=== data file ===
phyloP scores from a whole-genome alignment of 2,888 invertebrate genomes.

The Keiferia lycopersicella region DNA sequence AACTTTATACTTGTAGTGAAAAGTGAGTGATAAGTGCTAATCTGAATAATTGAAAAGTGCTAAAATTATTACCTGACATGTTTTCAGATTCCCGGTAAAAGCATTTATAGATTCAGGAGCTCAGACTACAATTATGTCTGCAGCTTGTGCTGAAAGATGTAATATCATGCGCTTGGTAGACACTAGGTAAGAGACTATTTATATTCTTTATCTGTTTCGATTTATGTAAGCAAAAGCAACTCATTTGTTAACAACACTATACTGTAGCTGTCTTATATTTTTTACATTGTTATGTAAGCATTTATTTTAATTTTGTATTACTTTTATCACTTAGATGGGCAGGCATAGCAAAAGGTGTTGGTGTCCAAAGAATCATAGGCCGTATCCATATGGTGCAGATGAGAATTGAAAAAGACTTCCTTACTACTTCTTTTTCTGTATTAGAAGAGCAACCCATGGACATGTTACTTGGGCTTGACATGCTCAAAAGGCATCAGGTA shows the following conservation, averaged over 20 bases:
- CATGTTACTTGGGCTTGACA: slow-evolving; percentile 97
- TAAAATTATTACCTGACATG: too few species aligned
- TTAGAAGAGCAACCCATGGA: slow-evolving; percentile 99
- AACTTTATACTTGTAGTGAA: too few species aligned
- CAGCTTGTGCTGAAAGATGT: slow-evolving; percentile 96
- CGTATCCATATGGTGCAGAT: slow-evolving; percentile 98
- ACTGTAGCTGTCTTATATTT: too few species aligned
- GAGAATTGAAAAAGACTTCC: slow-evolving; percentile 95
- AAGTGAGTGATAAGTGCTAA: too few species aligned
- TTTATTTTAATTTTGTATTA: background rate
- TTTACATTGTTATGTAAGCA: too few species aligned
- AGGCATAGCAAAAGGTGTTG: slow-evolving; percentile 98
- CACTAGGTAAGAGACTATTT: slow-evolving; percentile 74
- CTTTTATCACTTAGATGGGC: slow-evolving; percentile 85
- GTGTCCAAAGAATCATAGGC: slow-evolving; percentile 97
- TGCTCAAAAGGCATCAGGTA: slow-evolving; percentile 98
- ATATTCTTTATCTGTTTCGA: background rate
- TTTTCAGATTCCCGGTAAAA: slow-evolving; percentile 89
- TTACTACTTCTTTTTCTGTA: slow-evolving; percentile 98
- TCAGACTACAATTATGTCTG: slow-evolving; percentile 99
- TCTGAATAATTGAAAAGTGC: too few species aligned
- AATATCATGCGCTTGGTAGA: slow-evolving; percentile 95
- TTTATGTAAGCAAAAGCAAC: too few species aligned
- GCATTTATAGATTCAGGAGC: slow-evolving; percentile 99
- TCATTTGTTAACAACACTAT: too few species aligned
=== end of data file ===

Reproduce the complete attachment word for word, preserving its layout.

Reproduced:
phyloP scores from a whole-genome alignment of 2,888 invertebrate genomes.

The Keiferia lycopersicella region DNA sequence AACTTTATACTTGTAGTGAAAAGTGAGTGATAAGTGCTAATCTGAATAATTGAAAAGTGCTAAAATTATTACCTGACATGTTTTCAGATTCCCGGTAAAAGCATTTATAGATTCAGGAGCTCAGACTACAATTATGTCTGCAGCTTGTGCTGAAAGATGTAATATCATGCGCTTGGTAGACACTAGGTAAGAGACTATTTATATTCTTTATCTGTTTCGATTTATGTAAGCAAAAGCAACTCATTTGTTAACAACACTATACTGTAGCTGTCTTATATTTTTTACATTGTTATGTAAGCATTTATTTTAATTTTGTATTACTTTTATCACTTAGATGGGCAGGCATAGCAAAAGGTGTTGGTGTCCAAAGAATCATAGGCCGTATCCATATGGTGCAGATGAGAATTGAAAAAGACTTCCTTACTACTTCTTTTTCTGTATTAGAAGAGCAACCCATGGACATGTTACTTGGGCTTGACATGCTCAAAAGGCATCAGGTA shows the following conservation, averaged over 20 bases:
- CATGTTACTTGGGCTTGACA: slow-evolving; percentile 97
- TAAAATTATTACCTGACATG: too few species aligned
- TTAGAAGAGCAACCCATGGA: slow-evolving; percentile 99
- AACTTTATACTTGTAGTGAA: too few species aligned
- CAGCTTGTGCTGAAAGATGT: slow-evolving; percentile 96
- CGTATCCATATGGTGCAGAT: slow-evolving; percentile 98
- ACTGTAGCTGTCTTATATTT: too few species aligned
- GAGAATTGAAAAAGACTTCC: slow-evolving; percentile 95
- AAGTGAGTGATAAGTGCTAA: too few species aligned
- TTTATTTTAATTTTGTATTA: background rate
- TTTACATTGTTATGTAAGCA: too few species aligned
- AGGCATAGCAAAAGGTGTTG: slow-evolving; percentile 98
- CACTAGGTAAGAGACTATTT: slow-evolving; percentile 74
- CTTTTATCACTTAGATGGGC: slow-evolving; percentile 85
- GTGTCCAAAGAATCATAGGC: slow-evolving; percentile 97
- TGCTCAAAAGGCATCAGGTA: slow-evolving; percentile 98
- ATATTCTTTATCTGTTTCGA: background rate
- TTTTCAGATTCCCGGTAAAA: slow-evolving; percentile 89
- TTACTACTTCTTTTTCTGTA: slow-evolving; percentile 98
- TCAGACTACAATTATGTCTG: slow-evolving; percentile 99
- TCTGAATAATTGAAAAGTGC: too few species aligned
- AATATCATGCGCTTGGTAGA: slow-evolving; percentile 95
- TTTATGTAAGCAAAAGCAAC: too few species aligned
- GCATTTATAGATTCAGGAGC: slow-evolving; percentile 99
- TCATTTGTTAACAACACTAT: too few species aligned